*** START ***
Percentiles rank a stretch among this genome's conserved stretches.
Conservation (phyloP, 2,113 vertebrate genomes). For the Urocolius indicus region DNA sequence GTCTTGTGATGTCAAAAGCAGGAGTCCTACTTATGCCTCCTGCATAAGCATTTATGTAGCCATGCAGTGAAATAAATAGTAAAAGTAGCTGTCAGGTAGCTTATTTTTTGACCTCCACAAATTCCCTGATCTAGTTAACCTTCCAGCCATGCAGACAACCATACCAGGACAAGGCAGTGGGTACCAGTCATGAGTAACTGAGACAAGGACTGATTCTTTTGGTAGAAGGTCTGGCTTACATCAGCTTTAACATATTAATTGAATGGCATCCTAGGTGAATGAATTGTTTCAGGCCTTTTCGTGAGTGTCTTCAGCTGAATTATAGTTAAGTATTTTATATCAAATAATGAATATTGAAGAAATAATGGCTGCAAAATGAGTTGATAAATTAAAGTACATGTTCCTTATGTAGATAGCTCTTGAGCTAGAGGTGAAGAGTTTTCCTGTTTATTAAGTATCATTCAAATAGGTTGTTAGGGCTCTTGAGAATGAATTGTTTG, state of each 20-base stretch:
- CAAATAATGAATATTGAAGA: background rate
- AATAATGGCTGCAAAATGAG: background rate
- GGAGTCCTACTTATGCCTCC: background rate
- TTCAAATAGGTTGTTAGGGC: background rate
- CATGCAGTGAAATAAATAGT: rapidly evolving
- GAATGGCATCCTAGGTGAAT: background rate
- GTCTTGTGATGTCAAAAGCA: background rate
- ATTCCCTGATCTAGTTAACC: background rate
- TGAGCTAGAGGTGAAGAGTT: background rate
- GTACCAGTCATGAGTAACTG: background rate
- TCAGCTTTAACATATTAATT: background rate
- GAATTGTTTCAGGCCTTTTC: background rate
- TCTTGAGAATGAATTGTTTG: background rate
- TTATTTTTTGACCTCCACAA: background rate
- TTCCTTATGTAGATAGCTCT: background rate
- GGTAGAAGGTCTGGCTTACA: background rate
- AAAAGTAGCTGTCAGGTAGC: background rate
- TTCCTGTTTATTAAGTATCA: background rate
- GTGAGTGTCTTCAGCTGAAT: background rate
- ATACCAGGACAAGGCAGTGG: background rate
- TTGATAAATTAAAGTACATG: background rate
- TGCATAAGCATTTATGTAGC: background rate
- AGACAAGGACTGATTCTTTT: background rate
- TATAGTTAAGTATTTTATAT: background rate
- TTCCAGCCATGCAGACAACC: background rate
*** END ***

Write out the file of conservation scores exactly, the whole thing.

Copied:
Percentiles rank a stretch among this genome's conserved stretches.
Conservation (phyloP, 2,113 vertebrate genomes). For the Urocolius indicus region DNA sequence GTCTTGTGATGTCAAAAGCAGGAGTCCTACTTATGCCTCCTGCATAAGCATTTATGTAGCCATGCAGTGAAATAAATAGTAAAAGTAGCTGTCAGGTAGCTTATTTTTTGACCTCCACAAATTCCCTGATCTAGTTAACCTTCCAGCCATGCAGACAACCATACCAGGACAAGGCAGTGGGTACCAGTCATGAGTAACTGAGACAAGGACTGATTCTTTTGGTAGAAGGTCTGGCTTACATCAGCTTTAACATATTAATTGAATGGCATCCTAGGTGAATGAATTGTTTCAGGCCTTTTCGTGAGTGTCTTCAGCTGAATTATAGTTAAGTATTTTATATCAAATAATGAATATTGAAGAAATAATGGCTGCAAAATGAGTTGATAAATTAAAGTACATGTTCCTTATGTAGATAGCTCTTGAGCTAGAGGTGAAGAGTTTTCCTGTTTATTAAGTATCATTCAAATAGGTTGTTAGGGCTCTTGAGAATGAATTGTTTG, state of each 20-base stretch:
- CAAATAATGAATATTGAAGA: background rate
- AATAATGGCTGCAAAATGAG: background rate
- GGAGTCCTACTTATGCCTCC: background rate
- TTCAAATAGGTTGTTAGGGC: background rate
- CATGCAGTGAAATAAATAGT: rapidly evolving
- GAATGGCATCCTAGGTGAAT: background rate
- GTCTTGTGATGTCAAAAGCA: background rate
- ATTCCCTGATCTAGTTAACC: background rate
- TGAGCTAGAGGTGAAGAGTT: background rate
- GTACCAGTCATGAGTAACTG: background rate
- TCAGCTTTAACATATTAATT: background rate
- GAATTGTTTCAGGCCTTTTC: background rate
- TCTTGAGAATGAATTGTTTG: background rate
- TTATTTTTTGACCTCCACAA: background rate
- TTCCTTATGTAGATAGCTCT: background rate
- GGTAGAAGGTCTGGCTTACA: background rate
- AAAAGTAGCTGTCAGGTAGC: background rate
- TTCCTGTTTATTAAGTATCA: background rate
- GTGAGTGTCTTCAGCTGAAT: background rate
- ATACCAGGACAAGGCAGTGG: background rate
- TTGATAAATTAAAGTACATG: background rate
- TGCATAAGCATTTATGTAGC: background rate
- AGACAAGGACTGATTCTTTT: background rate
- TATAGTTAAGTATTTTATAT: background rate
- TTCCAGCCATGCAGACAACC: background rate